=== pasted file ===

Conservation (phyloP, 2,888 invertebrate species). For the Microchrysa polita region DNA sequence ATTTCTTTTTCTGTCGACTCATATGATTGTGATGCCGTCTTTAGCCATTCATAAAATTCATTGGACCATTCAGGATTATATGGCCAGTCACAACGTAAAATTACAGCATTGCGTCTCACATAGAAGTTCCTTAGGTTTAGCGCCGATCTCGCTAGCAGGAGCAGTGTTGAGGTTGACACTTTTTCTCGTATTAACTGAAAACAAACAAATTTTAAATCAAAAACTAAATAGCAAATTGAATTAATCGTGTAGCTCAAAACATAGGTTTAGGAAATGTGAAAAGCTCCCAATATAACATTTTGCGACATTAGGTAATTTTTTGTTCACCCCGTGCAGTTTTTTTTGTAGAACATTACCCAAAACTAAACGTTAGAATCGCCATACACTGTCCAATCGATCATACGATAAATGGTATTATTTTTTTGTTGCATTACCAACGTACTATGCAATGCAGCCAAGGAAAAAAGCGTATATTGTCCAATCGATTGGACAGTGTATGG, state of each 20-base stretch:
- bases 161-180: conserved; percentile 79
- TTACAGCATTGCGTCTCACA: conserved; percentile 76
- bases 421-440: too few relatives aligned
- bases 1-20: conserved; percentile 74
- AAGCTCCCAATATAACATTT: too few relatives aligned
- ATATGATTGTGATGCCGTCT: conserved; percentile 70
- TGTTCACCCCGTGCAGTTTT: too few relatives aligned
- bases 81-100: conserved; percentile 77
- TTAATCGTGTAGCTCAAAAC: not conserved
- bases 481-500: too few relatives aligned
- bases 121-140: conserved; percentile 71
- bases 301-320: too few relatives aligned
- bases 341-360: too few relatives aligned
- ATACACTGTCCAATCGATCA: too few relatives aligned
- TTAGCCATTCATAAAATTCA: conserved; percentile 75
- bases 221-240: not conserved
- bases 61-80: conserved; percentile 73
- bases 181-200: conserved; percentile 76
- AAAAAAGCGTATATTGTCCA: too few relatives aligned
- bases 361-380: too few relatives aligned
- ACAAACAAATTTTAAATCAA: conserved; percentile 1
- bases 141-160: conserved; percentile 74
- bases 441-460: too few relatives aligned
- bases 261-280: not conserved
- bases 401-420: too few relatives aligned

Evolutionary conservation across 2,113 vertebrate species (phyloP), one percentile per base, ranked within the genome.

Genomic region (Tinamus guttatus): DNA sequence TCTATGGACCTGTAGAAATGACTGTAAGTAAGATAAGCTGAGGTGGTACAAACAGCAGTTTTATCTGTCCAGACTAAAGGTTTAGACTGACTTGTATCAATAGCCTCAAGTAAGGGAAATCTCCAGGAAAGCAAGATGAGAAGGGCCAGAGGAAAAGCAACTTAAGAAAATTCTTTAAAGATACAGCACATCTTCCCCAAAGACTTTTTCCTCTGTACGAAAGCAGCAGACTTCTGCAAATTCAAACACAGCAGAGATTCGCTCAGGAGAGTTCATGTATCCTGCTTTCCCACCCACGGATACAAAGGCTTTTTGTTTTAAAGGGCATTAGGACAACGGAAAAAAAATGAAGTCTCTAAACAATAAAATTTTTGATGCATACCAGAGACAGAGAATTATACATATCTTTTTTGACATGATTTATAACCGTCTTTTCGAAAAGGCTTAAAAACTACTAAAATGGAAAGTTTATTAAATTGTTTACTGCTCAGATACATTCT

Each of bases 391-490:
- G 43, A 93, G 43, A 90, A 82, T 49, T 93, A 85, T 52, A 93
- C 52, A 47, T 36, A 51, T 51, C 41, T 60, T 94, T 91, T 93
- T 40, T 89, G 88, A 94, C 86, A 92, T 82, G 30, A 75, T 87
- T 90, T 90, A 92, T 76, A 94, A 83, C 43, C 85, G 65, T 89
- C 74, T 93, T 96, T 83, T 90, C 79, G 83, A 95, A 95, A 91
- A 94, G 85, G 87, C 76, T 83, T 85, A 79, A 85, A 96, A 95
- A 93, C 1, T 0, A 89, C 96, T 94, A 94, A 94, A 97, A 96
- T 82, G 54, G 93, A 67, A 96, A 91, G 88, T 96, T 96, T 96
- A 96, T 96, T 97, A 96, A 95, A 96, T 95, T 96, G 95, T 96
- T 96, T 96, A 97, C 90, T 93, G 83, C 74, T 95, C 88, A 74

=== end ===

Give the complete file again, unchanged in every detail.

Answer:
Conservation (phyloP, 2,888 invertebrate species). For the Microchrysa polita region DNA sequence ATTTCTTTTTCTGTCGACTCATATGATTGTGATGCCGTCTTTAGCCATTCATAAAATTCATTGGACCATTCAGGATTATATGGCCAGTCACAACGTAAAATTACAGCATTGCGTCTCACATAGAAGTTCCTTAGGTTTAGCGCCGATCTCGCTAGCAGGAGCAGTGTTGAGGTTGACACTTTTTCTCGTATTAACTGAAAACAAACAAATTTTAAATCAAAAACTAAATAGCAAATTGAATTAATCGTGTAGCTCAAAACATAGGTTTAGGAAATGTGAAAAGCTCCCAATATAACATTTTGCGACATTAGGTAATTTTTTGTTCACCCCGTGCAGTTTTTTTTGTAGAACATTACCCAAAACTAAACGTTAGAATCGCCATACACTGTCCAATCGATCATACGATAAATGGTATTATTTTTTTGTTGCATTACCAACGTACTATGCAATGCAGCCAAGGAAAAAAGCGTATATTGTCCAATCGATTGGACAGTGTATGG, state of each 20-base stretch:
- bases 161-180: conserved; percentile 79
- TTACAGCATTGCGTCTCACA: conserved; percentile 76
- bases 421-440: too few relatives aligned
- bases 1-20: conserved; percentile 74
- AAGCTCCCAATATAACATTT: too few relatives aligned
- ATATGATTGTGATGCCGTCT: conserved; percentile 70
- TGTTCACCCCGTGCAGTTTT: too few relatives aligned
- bases 81-100: conserved; percentile 77
- TTAATCGTGTAGCTCAAAAC: not conserved
- bases 481-500: too few relatives aligned
- bases 121-140: conserved; percentile 71
- bases 301-320: too few relatives aligned
- bases 341-360: too few relatives aligned
- ATACACTGTCCAATCGATCA: too few relatives aligned
- TTAGCCATTCATAAAATTCA: conserved; percentile 75
- bases 221-240: not conserved
- bases 61-80: conserved; percentile 73
- bases 181-200: conserved; percentile 76
- AAAAAAGCGTATATTGTCCA: too few relatives aligned
- bases 361-380: too few relatives aligned
- ACAAACAAATTTTAAATCAA: conserved; percentile 1
- bases 141-160: conserved; percentile 74
- bases 441-460: too few relatives aligned
- bases 261-280: not conserved
- bases 401-420: too few relatives aligned

Evolutionary conservation across 2,113 vertebrate species (phyloP), one percentile per base, ranked within the genome.

Genomic region (Tinamus guttatus): DNA sequence TCTATGGACCTGTAGAAATGACTGTAAGTAAGATAAGCTGAGGTGGTACAAACAGCAGTTTTATCTGTCCAGACTAAAGGTTTAGACTGACTTGTATCAATAGCCTCAAGTAAGGGAAATCTCCAGGAAAGCAAGATGAGAAGGGCCAGAGGAAAAGCAACTTAAGAAAATTCTTTAAAGATACAGCACATCTTCCCCAAAGACTTTTTCCTCTGTACGAAAGCAGCAGACTTCTGCAAATTCAAACACAGCAGAGATTCGCTCAGGAGAGTTCATGTATCCTGCTTTCCCACCCACGGATACAAAGGCTTTTTGTTTTAAAGGGCATTAGGACAACGGAAAAAAAATGAAGTCTCTAAACAATAAAATTTTTGATGCATACCAGAGACAGAGAATTATACATATCTTTTTTGACATGATTTATAACCGTCTTTTCGAAAAGGCTTAAAAACTACTAAAATGGAAAGTTTATTAAATTGTTTACTGCTCAGATACATTCT

Each of bases 391-490:
- G 43, A 93, G 43, A 90, A 82, T 49, T 93, A 85, T 52, A 93
- C 52, A 47, T 36, A 51, T 51, C 41, T 60, T 94, T 91, T 93
- T 40, T 89, G 88, A 94, C 86, A 92, T 82, G 30, A 75, T 87
- T 90, T 90, A 92, T 76, A 94, A 83, C 43, C 85, G 65, T 89
- C 74, T 93, T 96, T 83, T 90, C 79, G 83, A 95, A 95, A 91
- A 94, G 85, G 87, C 76, T 83, T 85, A 79, A 85, A 96, A 95
- A 93, C 1, T 0, A 89, C 96, T 94, A 94, A 94, A 97, A 96
- T 82, G 54, G 93, A 67, A 96, A 91, G 88, T 96, T 96, T 96
- A 96, T 96, T 97, A 96, A 95, A 96, T 95, T 96, G 95, T 96
- T 96, T 96, A 97, C 90, T 93, G 83, C 74, T 95, C 88, A 74